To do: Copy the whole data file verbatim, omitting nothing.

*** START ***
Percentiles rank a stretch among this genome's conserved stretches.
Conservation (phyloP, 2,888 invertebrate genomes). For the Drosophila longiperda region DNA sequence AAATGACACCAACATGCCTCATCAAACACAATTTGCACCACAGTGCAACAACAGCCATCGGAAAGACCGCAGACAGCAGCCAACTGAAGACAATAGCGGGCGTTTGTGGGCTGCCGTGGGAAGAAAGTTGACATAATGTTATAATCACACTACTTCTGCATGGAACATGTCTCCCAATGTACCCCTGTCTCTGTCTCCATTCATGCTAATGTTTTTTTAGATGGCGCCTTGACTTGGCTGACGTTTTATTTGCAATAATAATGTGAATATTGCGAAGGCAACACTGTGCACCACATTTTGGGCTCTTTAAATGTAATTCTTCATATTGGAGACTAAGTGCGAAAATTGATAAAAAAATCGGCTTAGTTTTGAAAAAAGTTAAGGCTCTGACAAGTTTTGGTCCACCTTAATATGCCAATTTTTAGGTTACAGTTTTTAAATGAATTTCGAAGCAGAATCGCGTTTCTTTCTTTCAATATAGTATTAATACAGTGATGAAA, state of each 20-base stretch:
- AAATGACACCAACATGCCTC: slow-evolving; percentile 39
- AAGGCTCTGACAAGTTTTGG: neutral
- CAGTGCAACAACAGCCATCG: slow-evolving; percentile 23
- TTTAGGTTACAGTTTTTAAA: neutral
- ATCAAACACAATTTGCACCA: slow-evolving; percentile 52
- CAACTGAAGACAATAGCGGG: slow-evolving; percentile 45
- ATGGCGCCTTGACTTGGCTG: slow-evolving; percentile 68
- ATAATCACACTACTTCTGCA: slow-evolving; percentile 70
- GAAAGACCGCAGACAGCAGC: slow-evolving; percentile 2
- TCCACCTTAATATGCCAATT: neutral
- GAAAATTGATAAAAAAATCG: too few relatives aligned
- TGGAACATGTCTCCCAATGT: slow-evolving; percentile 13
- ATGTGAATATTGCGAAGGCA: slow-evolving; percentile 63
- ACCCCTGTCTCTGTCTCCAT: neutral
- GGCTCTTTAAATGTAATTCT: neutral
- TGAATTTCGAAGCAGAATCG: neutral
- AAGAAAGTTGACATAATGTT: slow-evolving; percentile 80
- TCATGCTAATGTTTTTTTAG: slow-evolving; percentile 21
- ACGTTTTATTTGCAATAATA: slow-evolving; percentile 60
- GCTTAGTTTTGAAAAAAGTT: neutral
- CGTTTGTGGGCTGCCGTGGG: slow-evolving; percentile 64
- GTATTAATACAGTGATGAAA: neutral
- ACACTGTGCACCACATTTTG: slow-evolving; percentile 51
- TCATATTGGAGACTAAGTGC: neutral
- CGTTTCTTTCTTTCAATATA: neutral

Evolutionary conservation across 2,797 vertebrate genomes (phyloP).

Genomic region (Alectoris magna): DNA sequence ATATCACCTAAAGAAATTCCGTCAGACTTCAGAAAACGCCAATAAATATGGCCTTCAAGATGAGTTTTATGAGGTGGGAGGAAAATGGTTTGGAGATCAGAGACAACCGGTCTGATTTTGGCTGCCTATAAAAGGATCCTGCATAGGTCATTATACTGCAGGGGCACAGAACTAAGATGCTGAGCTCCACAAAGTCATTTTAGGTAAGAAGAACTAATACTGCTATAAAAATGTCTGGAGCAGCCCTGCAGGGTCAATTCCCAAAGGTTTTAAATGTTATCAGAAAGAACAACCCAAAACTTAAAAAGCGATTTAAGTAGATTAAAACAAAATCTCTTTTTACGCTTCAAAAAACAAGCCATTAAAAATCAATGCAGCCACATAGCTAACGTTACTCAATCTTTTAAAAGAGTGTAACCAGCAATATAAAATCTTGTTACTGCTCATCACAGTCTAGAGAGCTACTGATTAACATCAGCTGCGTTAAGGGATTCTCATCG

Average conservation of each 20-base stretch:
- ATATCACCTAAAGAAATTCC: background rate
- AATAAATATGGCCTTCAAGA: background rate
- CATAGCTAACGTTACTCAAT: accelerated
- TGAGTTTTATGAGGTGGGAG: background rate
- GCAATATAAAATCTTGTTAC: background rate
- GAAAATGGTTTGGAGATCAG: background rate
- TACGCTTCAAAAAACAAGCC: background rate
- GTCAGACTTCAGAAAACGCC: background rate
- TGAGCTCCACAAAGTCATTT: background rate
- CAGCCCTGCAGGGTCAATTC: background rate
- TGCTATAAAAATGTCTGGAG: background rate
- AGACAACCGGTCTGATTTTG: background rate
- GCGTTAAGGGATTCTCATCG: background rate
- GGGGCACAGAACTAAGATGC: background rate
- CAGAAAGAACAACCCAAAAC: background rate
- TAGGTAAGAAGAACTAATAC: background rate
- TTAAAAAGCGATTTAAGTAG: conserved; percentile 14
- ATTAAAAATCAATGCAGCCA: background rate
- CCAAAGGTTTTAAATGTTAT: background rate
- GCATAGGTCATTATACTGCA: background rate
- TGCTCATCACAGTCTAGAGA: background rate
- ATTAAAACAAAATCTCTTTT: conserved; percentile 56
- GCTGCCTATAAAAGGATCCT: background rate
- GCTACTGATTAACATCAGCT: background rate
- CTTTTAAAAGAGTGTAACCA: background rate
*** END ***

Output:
Percentiles rank a stretch among this genome's conserved stretches.
Conservation (phyloP, 2,888 invertebrate genomes). For the Drosophila longiperda region DNA sequence AAATGACACCAACATGCCTCATCAAACACAATTTGCACCACAGTGCAACAACAGCCATCGGAAAGACCGCAGACAGCAGCCAACTGAAGACAATAGCGGGCGTTTGTGGGCTGCCGTGGGAAGAAAGTTGACATAATGTTATAATCACACTACTTCTGCATGGAACATGTCTCCCAATGTACCCCTGTCTCTGTCTCCATTCATGCTAATGTTTTTTTAGATGGCGCCTTGACTTGGCTGACGTTTTATTTGCAATAATAATGTGAATATTGCGAAGGCAACACTGTGCACCACATTTTGGGCTCTTTAAATGTAATTCTTCATATTGGAGACTAAGTGCGAAAATTGATAAAAAAATCGGCTTAGTTTTGAAAAAAGTTAAGGCTCTGACAAGTTTTGGTCCACCTTAATATGCCAATTTTTAGGTTACAGTTTTTAAATGAATTTCGAAGCAGAATCGCGTTTCTTTCTTTCAATATAGTATTAATACAGTGATGAAA, state of each 20-base stretch:
- AAATGACACCAACATGCCTC: slow-evolving; percentile 39
- AAGGCTCTGACAAGTTTTGG: neutral
- CAGTGCAACAACAGCCATCG: slow-evolving; percentile 23
- TTTAGGTTACAGTTTTTAAA: neutral
- ATCAAACACAATTTGCACCA: slow-evolving; percentile 52
- CAACTGAAGACAATAGCGGG: slow-evolving; percentile 45
- ATGGCGCCTTGACTTGGCTG: slow-evolving; percentile 68
- ATAATCACACTACTTCTGCA: slow-evolving; percentile 70
- GAAAGACCGCAGACAGCAGC: slow-evolving; percentile 2
- TCCACCTTAATATGCCAATT: neutral
- GAAAATTGATAAAAAAATCG: too few relatives aligned
- TGGAACATGTCTCCCAATGT: slow-evolving; percentile 13
- ATGTGAATATTGCGAAGGCA: slow-evolving; percentile 63
- ACCCCTGTCTCTGTCTCCAT: neutral
- GGCTCTTTAAATGTAATTCT: neutral
- TGAATTTCGAAGCAGAATCG: neutral
- AAGAAAGTTGACATAATGTT: slow-evolving; percentile 80
- TCATGCTAATGTTTTTTTAG: slow-evolving; percentile 21
- ACGTTTTATTTGCAATAATA: slow-evolving; percentile 60
- GCTTAGTTTTGAAAAAAGTT: neutral
- CGTTTGTGGGCTGCCGTGGG: slow-evolving; percentile 64
- GTATTAATACAGTGATGAAA: neutral
- ACACTGTGCACCACATTTTG: slow-evolving; percentile 51
- TCATATTGGAGACTAAGTGC: neutral
- CGTTTCTTTCTTTCAATATA: neutral

Evolutionary conservation across 2,797 vertebrate genomes (phyloP).

Genomic region (Alectoris magna): DNA sequence ATATCACCTAAAGAAATTCCGTCAGACTTCAGAAAACGCCAATAAATATGGCCTTCAAGATGAGTTTTATGAGGTGGGAGGAAAATGGTTTGGAGATCAGAGACAACCGGTCTGATTTTGGCTGCCTATAAAAGGATCCTGCATAGGTCATTATACTGCAGGGGCACAGAACTAAGATGCTGAGCTCCACAAAGTCATTTTAGGTAAGAAGAACTAATACTGCTATAAAAATGTCTGGAGCAGCCCTGCAGGGTCAATTCCCAAAGGTTTTAAATGTTATCAGAAAGAACAACCCAAAACTTAAAAAGCGATTTAAGTAGATTAAAACAAAATCTCTTTTTACGCTTCAAAAAACAAGCCATTAAAAATCAATGCAGCCACATAGCTAACGTTACTCAATCTTTTAAAAGAGTGTAACCAGCAATATAAAATCTTGTTACTGCTCATCACAGTCTAGAGAGCTACTGATTAACATCAGCTGCGTTAAGGGATTCTCATCG

Average conservation of each 20-base stretch:
- ATATCACCTAAAGAAATTCC: background rate
- AATAAATATGGCCTTCAAGA: background rate
- CATAGCTAACGTTACTCAAT: accelerated
- TGAGTTTTATGAGGTGGGAG: background rate
- GCAATATAAAATCTTGTTAC: background rate
- GAAAATGGTTTGGAGATCAG: background rate
- TACGCTTCAAAAAACAAGCC: background rate
- GTCAGACTTCAGAAAACGCC: background rate
- TGAGCTCCACAAAGTCATTT: background rate
- CAGCCCTGCAGGGTCAATTC: background rate
- TGCTATAAAAATGTCTGGAG: background rate
- AGACAACCGGTCTGATTTTG: background rate
- GCGTTAAGGGATTCTCATCG: background rate
- GGGGCACAGAACTAAGATGC: background rate
- CAGAAAGAACAACCCAAAAC: background rate
- TAGGTAAGAAGAACTAATAC: background rate
- TTAAAAAGCGATTTAAGTAG: conserved; percentile 14
- ATTAAAAATCAATGCAGCCA: background rate
- CCAAAGGTTTTAAATGTTAT: background rate
- GCATAGGTCATTATACTGCA: background rate
- TGCTCATCACAGTCTAGAGA: background rate
- ATTAAAACAAAATCTCTTTT: conserved; percentile 56
- GCTGCCTATAAAAGGATCCT: background rate
- GCTACTGATTAACATCAGCT: background rate
- CTTTTAAAAGAGTGTAACCA: background rate